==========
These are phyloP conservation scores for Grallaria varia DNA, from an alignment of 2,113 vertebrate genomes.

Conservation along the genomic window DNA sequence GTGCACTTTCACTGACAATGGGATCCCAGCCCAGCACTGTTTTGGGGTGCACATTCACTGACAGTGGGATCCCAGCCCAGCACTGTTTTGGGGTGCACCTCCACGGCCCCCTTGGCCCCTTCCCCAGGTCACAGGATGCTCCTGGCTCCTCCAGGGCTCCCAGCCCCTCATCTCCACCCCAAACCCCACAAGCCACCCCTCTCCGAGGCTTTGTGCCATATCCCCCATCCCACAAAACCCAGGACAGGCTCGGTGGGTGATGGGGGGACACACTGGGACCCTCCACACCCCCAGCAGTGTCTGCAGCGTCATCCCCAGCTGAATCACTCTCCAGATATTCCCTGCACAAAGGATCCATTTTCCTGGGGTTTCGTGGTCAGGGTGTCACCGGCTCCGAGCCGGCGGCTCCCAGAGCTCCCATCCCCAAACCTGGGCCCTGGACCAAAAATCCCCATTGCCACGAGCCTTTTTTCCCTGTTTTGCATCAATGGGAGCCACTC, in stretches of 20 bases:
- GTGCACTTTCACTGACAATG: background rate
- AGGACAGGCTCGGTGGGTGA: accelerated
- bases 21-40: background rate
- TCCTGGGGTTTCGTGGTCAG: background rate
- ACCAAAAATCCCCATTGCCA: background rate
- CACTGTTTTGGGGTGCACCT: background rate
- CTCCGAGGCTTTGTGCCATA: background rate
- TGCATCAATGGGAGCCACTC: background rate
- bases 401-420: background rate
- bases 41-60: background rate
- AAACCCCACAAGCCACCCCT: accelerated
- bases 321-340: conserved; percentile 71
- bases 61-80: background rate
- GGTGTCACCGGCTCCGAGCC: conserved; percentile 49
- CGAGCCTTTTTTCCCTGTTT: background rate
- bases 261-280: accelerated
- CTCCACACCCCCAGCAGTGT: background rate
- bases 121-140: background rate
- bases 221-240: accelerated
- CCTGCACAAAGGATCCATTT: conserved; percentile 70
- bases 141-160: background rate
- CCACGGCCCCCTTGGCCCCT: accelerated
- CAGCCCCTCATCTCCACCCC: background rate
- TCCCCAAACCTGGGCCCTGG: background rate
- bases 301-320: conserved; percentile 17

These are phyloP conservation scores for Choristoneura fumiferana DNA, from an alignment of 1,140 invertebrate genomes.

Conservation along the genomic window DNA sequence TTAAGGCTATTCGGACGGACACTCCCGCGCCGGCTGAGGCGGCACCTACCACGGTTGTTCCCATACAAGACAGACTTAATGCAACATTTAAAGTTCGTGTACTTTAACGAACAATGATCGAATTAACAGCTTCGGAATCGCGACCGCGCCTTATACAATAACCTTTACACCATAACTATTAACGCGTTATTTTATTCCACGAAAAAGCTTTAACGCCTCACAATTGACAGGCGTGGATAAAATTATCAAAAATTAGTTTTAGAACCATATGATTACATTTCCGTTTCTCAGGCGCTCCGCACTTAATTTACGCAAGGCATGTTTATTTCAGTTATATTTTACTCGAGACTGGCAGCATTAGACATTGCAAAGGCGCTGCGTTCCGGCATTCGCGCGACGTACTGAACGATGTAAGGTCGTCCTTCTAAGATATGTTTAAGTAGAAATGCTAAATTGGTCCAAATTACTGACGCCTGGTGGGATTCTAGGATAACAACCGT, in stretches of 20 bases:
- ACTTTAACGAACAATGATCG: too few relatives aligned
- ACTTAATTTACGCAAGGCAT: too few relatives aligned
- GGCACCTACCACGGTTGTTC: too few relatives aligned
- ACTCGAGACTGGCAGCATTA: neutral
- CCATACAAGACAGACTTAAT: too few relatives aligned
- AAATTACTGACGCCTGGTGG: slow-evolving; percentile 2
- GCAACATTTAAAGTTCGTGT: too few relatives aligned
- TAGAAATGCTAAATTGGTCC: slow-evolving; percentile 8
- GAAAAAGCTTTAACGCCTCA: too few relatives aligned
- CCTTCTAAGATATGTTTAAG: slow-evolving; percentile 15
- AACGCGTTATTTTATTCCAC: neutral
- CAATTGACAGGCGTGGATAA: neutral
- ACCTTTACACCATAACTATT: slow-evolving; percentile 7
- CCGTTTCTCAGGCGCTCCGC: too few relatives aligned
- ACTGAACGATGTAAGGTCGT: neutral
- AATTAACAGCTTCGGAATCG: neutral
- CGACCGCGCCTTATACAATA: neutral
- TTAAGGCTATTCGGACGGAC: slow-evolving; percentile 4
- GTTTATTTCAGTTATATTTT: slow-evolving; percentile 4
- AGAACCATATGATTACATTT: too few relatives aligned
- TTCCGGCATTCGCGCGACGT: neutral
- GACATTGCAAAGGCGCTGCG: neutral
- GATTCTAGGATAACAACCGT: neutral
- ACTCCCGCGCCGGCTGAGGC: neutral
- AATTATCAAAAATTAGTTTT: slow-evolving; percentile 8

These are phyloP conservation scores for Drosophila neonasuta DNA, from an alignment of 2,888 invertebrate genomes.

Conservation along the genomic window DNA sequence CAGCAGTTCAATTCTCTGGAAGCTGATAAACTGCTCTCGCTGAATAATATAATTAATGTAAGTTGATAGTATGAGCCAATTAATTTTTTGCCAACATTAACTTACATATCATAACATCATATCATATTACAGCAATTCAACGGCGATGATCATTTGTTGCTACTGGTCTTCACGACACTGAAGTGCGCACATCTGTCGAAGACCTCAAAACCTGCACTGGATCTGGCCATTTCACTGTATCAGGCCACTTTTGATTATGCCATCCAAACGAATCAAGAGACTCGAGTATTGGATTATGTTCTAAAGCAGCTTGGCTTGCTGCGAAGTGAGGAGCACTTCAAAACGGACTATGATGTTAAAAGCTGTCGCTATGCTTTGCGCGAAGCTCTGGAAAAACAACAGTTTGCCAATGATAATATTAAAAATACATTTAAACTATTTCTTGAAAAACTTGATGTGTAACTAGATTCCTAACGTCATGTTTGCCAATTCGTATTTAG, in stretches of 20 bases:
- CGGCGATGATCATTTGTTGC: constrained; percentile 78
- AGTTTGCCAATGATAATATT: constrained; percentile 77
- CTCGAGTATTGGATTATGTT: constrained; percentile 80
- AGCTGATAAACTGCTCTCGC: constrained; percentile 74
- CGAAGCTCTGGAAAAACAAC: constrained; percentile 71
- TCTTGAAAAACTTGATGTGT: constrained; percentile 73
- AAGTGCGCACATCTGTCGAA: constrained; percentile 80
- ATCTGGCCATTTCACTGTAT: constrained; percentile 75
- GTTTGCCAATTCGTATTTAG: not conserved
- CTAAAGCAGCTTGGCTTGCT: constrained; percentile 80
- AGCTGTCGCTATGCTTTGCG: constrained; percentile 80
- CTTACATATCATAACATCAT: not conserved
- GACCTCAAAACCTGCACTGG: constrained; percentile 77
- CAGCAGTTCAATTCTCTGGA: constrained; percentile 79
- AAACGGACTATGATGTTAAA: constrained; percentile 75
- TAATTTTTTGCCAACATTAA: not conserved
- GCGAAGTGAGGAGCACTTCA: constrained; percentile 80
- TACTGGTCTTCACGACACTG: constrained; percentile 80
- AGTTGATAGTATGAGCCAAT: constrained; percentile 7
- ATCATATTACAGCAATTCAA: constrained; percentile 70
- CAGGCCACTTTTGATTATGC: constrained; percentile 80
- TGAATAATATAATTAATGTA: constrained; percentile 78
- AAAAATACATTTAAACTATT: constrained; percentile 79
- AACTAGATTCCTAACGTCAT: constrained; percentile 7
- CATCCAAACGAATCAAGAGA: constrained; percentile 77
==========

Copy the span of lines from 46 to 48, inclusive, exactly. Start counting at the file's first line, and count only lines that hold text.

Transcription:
- CGACCGCGCCTTATACAATA: neutral
- TTAAGGCTATTCGGACGGAC: slow-evolving; percentile 4
- GTTTATTTCAGTTATATTTT: slow-evolving; percentile 4